Jeff Shauger, Associate Broker, ABR, CDPE, CRS, ePRO, GRI , SRES, SRS
 
Jeff Shauger, Associate Broker, ABR, CDPE, CRS, ePRO, GRI , SRES, SRS

Jeff's Blog

Questions to Help You Pick the Perfect House Cleaning Service

August 22, 2011 8:57 pm

Back to school season is upon us and with it comes a whirlwind of activity for most households. It seems for most of us that there are too many things to do and not enough time or energy to get it all done. In this day and age many households seek outside help, including house cleaning services. Professional house cleaning is one of the fastest growing home services, and is being adopted by a higher percentage of households every year. It is also a very important decision for homeowners to make; they are giving these service providers very intimate access to their most private spaces and information.

A good place to begin your search is to ask friends, coworkers and more who they use and why. A membership to a service like Angie's List can also be helpful. It has independent reviews of providers and grades them among many categories. Once you have selected a few potential candidates, make sure to ask the following questions before you settle on one. The answers they provide can be critical to making the right choice for your home.

Is the house cleaning service you are evaluating bonded and insured? Overlook this and you could find yourself on the hook for injuries that occur in your home. No professional provider would go without insurance, so know that hiring that nice independent cleaner could have serious financial implications if they get hurt on the job.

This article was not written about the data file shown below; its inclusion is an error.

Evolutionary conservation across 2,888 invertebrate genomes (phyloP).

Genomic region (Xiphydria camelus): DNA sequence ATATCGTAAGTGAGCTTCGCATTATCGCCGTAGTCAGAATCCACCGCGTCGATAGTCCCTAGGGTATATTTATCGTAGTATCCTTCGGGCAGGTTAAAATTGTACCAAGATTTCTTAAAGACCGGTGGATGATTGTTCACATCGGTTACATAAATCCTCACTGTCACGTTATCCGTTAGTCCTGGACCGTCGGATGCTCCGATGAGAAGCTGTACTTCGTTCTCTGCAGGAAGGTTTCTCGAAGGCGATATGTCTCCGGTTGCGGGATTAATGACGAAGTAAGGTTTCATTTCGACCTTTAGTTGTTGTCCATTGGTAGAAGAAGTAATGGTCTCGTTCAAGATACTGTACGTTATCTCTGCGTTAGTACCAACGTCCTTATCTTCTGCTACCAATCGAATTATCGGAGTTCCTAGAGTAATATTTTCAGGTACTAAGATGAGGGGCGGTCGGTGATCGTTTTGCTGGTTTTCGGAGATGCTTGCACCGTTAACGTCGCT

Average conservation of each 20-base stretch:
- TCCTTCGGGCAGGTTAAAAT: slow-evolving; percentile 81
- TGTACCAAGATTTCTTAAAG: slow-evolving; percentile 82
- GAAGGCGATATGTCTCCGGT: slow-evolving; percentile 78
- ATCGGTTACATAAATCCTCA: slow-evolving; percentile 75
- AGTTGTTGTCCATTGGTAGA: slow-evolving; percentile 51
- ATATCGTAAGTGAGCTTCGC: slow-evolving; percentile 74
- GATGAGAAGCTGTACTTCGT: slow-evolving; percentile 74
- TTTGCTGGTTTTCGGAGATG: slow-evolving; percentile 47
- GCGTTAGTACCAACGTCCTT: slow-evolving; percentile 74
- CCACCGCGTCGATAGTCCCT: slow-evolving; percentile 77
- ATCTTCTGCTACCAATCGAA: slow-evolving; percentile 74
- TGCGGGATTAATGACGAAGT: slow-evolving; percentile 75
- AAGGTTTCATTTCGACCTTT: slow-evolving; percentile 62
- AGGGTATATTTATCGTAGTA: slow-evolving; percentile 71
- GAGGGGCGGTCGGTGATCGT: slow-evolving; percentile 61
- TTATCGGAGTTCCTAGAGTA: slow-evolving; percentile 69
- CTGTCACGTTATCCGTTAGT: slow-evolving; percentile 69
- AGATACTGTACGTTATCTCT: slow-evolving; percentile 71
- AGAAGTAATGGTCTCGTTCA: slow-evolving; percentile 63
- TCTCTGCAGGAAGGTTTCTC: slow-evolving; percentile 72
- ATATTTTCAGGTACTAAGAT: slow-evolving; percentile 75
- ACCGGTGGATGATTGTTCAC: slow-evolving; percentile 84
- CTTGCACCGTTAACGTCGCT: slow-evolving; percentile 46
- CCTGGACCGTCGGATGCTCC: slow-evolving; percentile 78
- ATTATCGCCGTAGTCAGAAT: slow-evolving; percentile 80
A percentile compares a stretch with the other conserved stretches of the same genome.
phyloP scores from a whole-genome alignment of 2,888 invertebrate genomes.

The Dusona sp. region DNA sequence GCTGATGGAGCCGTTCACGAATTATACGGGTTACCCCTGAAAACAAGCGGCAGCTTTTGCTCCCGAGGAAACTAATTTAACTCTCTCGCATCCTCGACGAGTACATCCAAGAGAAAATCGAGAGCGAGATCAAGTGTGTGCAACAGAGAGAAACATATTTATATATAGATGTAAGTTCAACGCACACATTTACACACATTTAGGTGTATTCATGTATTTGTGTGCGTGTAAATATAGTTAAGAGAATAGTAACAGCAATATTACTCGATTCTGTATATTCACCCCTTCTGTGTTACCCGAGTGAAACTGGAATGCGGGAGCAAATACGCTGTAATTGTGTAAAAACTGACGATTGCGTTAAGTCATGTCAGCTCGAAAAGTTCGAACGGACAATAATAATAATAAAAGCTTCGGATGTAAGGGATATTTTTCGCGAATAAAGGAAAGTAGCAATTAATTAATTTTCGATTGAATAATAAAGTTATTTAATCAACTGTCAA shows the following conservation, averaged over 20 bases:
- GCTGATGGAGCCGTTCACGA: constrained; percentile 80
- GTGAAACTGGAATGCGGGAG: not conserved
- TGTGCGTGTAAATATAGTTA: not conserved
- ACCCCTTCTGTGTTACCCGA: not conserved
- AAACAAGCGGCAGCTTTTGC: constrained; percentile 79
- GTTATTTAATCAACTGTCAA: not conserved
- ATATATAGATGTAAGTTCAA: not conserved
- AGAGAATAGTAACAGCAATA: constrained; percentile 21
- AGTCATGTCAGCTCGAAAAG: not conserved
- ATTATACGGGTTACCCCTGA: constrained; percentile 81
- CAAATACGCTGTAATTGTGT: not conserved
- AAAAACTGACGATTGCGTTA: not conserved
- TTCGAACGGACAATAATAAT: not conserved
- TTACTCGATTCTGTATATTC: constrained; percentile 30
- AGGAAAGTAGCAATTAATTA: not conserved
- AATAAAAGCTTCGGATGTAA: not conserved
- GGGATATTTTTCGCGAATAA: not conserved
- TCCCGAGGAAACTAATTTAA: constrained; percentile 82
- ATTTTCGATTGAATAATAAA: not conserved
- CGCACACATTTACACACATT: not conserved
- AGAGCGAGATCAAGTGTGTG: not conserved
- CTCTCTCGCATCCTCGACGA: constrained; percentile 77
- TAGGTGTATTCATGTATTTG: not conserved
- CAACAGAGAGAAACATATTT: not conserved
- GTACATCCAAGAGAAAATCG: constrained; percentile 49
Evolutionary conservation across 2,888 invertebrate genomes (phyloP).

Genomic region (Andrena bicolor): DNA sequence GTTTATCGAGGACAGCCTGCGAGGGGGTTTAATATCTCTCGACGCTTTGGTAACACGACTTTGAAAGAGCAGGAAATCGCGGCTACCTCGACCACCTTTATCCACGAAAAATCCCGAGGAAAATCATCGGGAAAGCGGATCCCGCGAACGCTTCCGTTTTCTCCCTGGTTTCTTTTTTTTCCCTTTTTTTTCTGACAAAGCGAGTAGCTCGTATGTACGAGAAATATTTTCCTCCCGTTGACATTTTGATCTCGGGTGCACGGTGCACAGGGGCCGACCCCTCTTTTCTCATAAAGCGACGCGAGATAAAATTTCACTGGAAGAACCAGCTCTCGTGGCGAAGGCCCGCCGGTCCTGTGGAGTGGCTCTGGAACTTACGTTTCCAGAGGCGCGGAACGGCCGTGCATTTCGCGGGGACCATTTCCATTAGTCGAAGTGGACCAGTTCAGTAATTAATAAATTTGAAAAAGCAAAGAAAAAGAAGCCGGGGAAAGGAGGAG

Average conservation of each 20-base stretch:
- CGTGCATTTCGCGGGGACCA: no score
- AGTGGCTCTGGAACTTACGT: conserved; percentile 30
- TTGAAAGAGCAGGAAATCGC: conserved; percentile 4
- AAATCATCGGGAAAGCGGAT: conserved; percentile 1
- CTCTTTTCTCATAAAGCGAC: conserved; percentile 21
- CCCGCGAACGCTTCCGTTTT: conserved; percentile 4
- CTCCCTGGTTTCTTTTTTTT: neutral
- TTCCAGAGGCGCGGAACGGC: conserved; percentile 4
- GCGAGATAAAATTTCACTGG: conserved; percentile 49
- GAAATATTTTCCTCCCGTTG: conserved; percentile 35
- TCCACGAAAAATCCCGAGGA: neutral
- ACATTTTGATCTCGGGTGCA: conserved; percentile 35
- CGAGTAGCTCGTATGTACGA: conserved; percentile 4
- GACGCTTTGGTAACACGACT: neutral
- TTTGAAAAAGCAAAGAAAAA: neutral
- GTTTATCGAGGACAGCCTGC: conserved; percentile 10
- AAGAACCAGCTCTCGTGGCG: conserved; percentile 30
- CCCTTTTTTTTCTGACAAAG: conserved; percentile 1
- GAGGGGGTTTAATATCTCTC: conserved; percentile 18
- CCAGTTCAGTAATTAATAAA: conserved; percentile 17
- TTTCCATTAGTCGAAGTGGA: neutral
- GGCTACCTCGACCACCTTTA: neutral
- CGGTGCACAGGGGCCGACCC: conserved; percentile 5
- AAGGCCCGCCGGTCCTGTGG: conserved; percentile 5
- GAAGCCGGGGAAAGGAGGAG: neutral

Will your new house cleaning service offer a guarantee?
A good house cleaner will have a written guarantee as to the quality of the service they will provide and what is included. One thing the really good service providers guarantee is your day of service. You want to know that after you get the home all ready for your new house cleaning provider, they will show up as scheduled.

How do they pay their employees? If you hire a company, make sure that their staff is made up of employees of the company and not independent contractors. If instead you hire an individual cleaner, you can almost guarantee that great price comes at the compromise of ethical tax payments. Avoid potential embarrassment by making sure this is all covered by your new house cleaning service, otherwise it is your responsibility.

How many people will they use to clean your home? Will it be the same people each time? Good companies tend to work in teams. This provides reliability and consistency. While it is impossible to have the exact same people every visit, a good provider should try to give you the same team on each visit.

What type of cleaning solutions will your house cleaning provider use? Will you need to provide anything? Going green is a big deal. It provides you with a safer home and potentially reduced risk of exposure to toxic chemicals.

How much will they charge and what’s included? This seems like an obvious question, but do not leave it open ended. Ask for a quote for your initial cleaning and for ongoing service. A good service provider will also provide you with a place to verify what is included in your cleaning service. A link to a website should suffice, or in a service policies handbook. It needs to be spelled out so that you are both on the same page.

By asking these basic questions, you can make sure you feel comfortable with your new provider before they enter your home.

For more information, visit www.betterlifemaids.com.
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Tips to Stop Air Conditioning Leaks This Summer

August 22, 2011 8:57 pm